Jewish Board to meet school after 'anti-Semitic' chants during school play

2017-05-26 21:58
School desks. (File, Duncan Alfreds, News24)

School desks. (File, Duncan Alfreds, News24)

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Johannesburg – A Johannesburg school is in hot water after learners allegedly made Nazi salutes and anti-Semitic comments during a school play about the Holocaust.

National director of the South African Jewish Board of Deputies, Wendy Kahn, said the board had investigated reports alleging that learners from that school chanted "Heil Hitler, Heil Hitler" during a play called The Boy in the Striped Pyjamas performed by pupils from King David Victory Park school.

The play took place during an inter-school festival last Thursday, said Kahn.

"Learners from another school started making [Adolf] Hitler Nazi salutes and anti-Semitic comments on Holocaust analogy. The issue is that the learners had done this but there was very little action from the teachers from that particular school in calming the learners down and dealing with the situation at the time," said Kahn.

She said it was concerning that the incident happened in full view of teachers.   

"There has been very little comment from the school and very little condemnation from them since the indecent happened."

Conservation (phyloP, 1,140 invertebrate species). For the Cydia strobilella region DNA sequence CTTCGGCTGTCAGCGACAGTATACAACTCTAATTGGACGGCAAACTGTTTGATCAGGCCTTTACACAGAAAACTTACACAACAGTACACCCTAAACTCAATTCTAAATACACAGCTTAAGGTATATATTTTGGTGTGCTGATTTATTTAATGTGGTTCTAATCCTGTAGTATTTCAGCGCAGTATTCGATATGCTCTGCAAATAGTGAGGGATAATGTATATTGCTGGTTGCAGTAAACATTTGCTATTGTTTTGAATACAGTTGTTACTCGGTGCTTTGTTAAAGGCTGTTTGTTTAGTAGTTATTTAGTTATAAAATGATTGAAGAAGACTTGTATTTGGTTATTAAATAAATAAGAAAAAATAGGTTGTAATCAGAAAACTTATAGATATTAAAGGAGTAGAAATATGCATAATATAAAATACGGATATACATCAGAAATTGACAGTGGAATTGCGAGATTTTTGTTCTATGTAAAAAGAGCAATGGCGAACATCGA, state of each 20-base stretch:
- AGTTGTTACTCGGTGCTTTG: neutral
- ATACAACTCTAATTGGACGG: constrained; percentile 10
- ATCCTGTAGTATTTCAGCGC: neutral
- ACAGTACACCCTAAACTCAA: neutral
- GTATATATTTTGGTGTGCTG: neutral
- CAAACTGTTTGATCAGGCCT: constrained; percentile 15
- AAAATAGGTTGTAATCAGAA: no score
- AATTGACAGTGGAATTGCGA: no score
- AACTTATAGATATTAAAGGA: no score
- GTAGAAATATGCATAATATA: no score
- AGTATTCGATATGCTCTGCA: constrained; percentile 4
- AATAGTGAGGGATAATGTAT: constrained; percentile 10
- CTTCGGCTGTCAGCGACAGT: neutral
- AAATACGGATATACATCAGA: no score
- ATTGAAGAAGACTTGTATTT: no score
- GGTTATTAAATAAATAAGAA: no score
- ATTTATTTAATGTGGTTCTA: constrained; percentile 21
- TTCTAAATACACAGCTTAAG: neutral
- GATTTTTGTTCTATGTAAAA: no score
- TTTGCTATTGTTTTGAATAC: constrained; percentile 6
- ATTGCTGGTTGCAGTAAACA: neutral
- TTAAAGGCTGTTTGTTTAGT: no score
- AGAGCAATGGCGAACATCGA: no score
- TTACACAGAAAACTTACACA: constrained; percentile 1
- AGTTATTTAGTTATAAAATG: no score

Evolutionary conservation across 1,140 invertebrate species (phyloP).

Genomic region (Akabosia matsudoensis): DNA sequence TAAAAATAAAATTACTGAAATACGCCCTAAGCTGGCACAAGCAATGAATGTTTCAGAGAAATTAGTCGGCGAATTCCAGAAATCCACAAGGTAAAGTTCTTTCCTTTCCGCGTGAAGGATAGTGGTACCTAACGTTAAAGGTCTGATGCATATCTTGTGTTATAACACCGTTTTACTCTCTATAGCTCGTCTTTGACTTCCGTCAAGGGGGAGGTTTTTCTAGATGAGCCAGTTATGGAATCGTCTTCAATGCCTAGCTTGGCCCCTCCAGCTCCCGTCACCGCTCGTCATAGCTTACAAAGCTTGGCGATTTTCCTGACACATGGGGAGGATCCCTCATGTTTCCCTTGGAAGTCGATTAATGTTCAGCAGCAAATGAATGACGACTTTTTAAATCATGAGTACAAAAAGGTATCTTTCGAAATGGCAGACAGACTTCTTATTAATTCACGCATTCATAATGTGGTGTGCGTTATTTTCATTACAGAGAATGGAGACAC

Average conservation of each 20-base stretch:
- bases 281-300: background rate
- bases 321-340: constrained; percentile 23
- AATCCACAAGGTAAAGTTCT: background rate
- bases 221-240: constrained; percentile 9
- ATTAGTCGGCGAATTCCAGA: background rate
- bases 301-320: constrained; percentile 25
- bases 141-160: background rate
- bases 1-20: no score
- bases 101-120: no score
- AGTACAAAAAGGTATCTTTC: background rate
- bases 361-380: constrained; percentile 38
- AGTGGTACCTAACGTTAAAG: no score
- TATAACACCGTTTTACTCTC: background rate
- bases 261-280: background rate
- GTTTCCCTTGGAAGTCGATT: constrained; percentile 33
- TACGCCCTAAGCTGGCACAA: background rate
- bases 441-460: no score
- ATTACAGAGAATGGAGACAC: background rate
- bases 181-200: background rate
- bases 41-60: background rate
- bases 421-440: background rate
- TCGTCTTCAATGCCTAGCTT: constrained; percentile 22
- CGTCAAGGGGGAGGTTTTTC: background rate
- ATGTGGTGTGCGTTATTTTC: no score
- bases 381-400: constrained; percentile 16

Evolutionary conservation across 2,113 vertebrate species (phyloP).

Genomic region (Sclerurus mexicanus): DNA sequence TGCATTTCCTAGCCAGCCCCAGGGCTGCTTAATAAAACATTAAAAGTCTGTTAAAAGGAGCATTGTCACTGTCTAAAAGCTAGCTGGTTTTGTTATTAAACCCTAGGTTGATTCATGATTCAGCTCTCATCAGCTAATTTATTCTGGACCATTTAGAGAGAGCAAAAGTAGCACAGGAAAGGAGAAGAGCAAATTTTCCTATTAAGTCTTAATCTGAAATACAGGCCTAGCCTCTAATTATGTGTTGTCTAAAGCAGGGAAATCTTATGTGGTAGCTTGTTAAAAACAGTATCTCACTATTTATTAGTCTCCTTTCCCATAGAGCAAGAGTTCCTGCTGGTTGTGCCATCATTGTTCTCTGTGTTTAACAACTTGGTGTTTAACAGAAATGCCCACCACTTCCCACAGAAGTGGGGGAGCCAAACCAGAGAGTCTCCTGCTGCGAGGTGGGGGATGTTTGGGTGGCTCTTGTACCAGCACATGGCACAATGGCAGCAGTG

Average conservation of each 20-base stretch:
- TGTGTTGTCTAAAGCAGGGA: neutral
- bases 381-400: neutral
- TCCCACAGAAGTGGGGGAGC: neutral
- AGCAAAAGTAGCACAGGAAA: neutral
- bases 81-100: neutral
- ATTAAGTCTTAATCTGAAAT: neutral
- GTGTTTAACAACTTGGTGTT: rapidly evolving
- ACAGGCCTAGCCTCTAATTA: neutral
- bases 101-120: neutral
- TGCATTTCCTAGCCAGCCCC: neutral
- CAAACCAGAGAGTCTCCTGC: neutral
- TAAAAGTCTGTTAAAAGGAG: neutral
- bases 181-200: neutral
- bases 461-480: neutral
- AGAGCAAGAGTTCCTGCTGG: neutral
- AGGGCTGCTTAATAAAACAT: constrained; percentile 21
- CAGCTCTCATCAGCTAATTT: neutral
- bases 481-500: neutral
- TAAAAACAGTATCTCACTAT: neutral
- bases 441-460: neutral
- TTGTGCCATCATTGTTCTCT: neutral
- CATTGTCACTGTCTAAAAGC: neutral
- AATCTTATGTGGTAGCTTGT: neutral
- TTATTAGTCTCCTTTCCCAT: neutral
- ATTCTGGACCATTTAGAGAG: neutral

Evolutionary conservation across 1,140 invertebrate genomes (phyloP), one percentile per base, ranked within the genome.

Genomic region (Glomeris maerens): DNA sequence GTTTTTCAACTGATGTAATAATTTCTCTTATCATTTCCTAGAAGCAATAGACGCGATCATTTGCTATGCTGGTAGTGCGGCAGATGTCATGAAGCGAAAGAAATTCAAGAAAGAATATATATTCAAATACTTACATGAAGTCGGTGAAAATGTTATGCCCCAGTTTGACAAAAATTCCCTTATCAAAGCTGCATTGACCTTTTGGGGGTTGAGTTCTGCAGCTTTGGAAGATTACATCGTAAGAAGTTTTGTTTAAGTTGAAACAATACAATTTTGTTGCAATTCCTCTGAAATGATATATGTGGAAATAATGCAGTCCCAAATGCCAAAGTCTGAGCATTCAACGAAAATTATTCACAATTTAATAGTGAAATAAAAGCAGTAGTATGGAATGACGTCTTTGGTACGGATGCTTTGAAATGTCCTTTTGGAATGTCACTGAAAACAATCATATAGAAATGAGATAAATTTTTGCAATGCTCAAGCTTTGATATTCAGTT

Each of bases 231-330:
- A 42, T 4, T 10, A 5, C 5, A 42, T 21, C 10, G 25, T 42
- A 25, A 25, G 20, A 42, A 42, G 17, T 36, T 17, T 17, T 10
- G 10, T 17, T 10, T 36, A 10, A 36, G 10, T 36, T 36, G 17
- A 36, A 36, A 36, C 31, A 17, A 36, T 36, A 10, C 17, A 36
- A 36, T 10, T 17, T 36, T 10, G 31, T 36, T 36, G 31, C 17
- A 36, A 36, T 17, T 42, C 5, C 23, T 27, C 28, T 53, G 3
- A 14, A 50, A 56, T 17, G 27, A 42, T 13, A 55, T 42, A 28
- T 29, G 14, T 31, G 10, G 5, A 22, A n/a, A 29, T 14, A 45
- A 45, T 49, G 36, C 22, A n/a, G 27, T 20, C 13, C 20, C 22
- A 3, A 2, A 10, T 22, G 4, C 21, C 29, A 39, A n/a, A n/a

'Hateful' statements

She said the South African Jewish Board of Deputies would be meeting with the school where these learners attend on Monday.  

"We have investigated the matter and we are aware of what happened. We will be meeting with the principal with the view to understanding what pre-empted this kind of hate.

"And also finding ways of how we can address this matter in a constructive educational way so that we can move forward. But certainly, we are concerned that there had not been condemnation from the school."

She said it was shocking that learners from a school in Johannesburg, despite there being Holocaust education in the curriculum, could still say such hateful statements to Jewish learners.

"The majority of Jews in South Africa and around the world have in some way been touched by the Holocaust, through losing a family member or knowing someone who has lost a family member. This is something very worrying."

Kahn said she was hoping that a way forward could be found and hopefully prevent this incident from happening in future.

"I don’t think that this behaviour is being promoted at the school but we need to find ways of the school educating and discouraging all forms of hatred, be it racism, anti-Semitism, Islamophobia, homophobia and all forms of hatred particularly in the schooling system," she said.  

This story has been updated.

Read more on:    adolf hitler  |  jews  |  johannesburg

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